What if you have an adult dog that is already resource guarding? The process in this case must proceed much more slowly. You can start by simply teaching the dog that “drop it” means there are tidbits of food on the floor, as in the video by Domesticated Manners. Over time, you can eventually move to the point where the dog will actively drop items in his mouth when he hears the words “drop it.”

If your dog is a serious resource guarder, to the point of being dangerous, or if he displays resource guarding around people or companion animals, talk to a professional behavior counselor or trainer for assistance, and make sure they are using the most modern methods. Note the completely different techniques and vastly superior results in this video from my colleague, Lisa Mullinax, as she teaches a dog not to guard a food bowl.

Most importantly, remember the natural law and try not to break it outright. With patience and consistency, you can teach your dog that it is to his benefit to give up the things that you ask for and thus he won’t feel the need to guard them from you.

Where will Fido stay?

Choosing a Kennel or Dog Sitter for the Holidays

I hate to admit this, but it is time to be preparing for the holidays. While many of us will be off to visit family and friends across the country or abroad, some of us will not be able to take our dogs (and other pets) along with us. The question for pet lovers is “what do we do with our pets while we’re away?”

Of course, a luxury resort would be great!

While bringing pets – particularly dogs – on a trip can be fun, it’s not always practical and, may not really be in the best interest of the pet. Before deciding to bring Fido or Fluffy along, consider what his accommodations will be and how much time can be devoted to him. Will he be left alone for long periods while you’re off doing family things? And just as importantly, will your high energy pet be welcome if he gets stressed out and starts to destroy things, or bark or whine excessively? If these are concerns for your dog, then leaving him home may be less stressful for everyone.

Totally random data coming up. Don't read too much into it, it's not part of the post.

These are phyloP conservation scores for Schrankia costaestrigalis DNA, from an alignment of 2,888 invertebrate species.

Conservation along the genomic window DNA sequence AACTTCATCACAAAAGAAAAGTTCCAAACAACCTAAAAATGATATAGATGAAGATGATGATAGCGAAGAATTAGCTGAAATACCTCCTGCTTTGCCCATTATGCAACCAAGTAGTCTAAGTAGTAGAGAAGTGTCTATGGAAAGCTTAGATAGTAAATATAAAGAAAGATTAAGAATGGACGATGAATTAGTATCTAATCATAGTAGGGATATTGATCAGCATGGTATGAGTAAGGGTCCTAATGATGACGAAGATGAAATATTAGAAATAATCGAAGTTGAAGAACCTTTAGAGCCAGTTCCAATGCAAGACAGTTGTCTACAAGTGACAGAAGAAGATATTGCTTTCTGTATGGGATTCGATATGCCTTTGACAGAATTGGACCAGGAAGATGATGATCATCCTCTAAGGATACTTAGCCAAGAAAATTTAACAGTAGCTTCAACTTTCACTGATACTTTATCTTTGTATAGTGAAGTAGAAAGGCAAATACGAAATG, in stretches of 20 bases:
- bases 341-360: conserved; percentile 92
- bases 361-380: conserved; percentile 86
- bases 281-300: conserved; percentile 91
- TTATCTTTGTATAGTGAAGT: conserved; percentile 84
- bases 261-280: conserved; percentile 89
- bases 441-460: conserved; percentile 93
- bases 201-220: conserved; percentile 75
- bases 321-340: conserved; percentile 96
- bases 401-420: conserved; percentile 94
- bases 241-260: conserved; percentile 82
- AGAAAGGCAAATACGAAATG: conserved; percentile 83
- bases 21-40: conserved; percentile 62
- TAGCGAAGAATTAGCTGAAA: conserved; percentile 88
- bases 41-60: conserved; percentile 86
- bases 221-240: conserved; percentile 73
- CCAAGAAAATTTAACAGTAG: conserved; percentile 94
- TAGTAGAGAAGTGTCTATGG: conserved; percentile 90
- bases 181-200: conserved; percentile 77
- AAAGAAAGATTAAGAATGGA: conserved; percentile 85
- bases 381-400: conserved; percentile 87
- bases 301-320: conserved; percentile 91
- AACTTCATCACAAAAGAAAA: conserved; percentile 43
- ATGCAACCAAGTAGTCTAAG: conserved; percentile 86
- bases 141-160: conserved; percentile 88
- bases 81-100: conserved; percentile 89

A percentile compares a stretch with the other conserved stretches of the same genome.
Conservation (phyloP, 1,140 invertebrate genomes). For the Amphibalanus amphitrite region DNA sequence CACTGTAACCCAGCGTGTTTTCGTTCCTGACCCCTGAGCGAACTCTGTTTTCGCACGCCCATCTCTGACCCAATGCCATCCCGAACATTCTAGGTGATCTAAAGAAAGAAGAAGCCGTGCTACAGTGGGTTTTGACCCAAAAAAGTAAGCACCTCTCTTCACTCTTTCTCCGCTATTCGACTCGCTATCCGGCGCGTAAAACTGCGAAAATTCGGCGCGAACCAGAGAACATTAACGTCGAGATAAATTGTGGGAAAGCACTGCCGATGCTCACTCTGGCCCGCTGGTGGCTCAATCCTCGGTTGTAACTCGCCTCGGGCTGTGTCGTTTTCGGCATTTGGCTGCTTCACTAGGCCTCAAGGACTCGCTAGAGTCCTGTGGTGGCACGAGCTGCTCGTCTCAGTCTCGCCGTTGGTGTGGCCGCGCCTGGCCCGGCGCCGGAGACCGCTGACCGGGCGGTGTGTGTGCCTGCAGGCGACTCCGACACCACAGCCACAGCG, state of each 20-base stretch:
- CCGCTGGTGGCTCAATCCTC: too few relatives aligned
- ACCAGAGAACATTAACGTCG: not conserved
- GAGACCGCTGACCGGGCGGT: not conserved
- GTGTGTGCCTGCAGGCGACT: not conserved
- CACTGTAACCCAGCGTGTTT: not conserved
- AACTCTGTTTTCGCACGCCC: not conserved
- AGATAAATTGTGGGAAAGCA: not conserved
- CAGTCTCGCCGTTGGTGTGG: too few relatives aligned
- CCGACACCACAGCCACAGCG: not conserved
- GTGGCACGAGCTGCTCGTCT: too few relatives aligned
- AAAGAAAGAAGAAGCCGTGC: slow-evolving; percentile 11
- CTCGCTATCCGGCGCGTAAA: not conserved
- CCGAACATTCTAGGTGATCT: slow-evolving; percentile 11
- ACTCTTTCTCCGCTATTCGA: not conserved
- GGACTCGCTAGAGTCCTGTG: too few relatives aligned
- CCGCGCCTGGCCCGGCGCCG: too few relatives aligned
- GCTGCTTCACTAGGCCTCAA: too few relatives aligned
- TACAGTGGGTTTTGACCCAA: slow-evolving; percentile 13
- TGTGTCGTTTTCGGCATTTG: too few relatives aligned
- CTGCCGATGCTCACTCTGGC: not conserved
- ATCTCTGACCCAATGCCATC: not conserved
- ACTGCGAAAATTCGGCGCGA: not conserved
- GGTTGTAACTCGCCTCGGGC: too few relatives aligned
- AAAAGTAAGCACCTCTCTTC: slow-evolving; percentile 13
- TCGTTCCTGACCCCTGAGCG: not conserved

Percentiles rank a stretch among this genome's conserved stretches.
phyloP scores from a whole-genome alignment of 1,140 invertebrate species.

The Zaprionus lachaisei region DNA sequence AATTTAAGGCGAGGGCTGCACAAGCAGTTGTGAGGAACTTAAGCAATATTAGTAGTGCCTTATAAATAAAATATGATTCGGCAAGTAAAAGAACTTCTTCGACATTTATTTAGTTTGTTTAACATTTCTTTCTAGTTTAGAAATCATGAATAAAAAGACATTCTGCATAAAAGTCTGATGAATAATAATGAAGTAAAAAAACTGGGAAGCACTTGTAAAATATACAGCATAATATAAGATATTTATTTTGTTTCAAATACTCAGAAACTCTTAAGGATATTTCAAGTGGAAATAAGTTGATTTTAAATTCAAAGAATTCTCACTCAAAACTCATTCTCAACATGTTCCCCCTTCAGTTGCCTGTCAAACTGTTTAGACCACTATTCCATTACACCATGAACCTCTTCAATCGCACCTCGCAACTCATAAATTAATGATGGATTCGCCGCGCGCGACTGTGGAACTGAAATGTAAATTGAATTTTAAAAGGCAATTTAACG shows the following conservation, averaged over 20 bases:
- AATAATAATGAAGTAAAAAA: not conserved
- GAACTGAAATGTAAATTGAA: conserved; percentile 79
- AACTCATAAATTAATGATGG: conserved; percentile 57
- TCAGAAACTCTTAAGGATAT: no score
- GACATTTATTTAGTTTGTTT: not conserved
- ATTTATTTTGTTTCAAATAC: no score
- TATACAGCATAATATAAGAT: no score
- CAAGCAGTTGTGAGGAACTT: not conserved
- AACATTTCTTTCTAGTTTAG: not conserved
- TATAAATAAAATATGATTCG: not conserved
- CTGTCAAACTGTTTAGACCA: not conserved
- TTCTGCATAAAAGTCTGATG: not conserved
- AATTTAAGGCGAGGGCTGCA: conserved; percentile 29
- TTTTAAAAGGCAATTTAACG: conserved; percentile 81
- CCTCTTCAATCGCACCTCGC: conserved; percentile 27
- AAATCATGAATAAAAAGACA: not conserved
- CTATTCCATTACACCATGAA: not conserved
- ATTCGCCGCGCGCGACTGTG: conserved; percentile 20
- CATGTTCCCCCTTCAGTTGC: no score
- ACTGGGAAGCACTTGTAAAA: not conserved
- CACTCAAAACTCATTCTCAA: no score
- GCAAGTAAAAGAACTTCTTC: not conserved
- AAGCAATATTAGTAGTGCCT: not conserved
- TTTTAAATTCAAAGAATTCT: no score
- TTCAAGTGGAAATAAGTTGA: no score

Once that decision is made, the next question is “who should care for him?” Many people opt to have a neighbor watch over the home. This is a good option if you have a dependable, caring neighbor who knows and loves your pets. Unfortunately, during the holidays, neighbors may also be traveling or busy with their own families, so they may not even be available.

The next best thing to being home with your pets is to have a home service care for them while you’re away. Look for a reliable service and ask for references.  There are services in most communities that will watch over your pets and take care of other household needs such as bringing in mail, putting out the trash, and watering plants. There are many advantages to this type of service, but the most important is that your pets won’t have the added stress of being away from their home. For many dogs and cats, this is far less stressful than a kennel environment.

If an in-home service is not for you, the next option is to kennel your pets. The advantage of this is that your pets may get more supervision than in your own home. If your dog is sociable with other dogs and with people, there may also be doggie day care and boarding options available in your area. Keep in mind that the quality doggie day care providers all require pre-admission evaluations, and most require at least a few day visits prior to any overnight stay to reduce the likelihood of the dog becoming overly stressed during his stay. So get in touch well before your departure date in order to be ready in time.

We’ll make sure Santa is well received in your absence!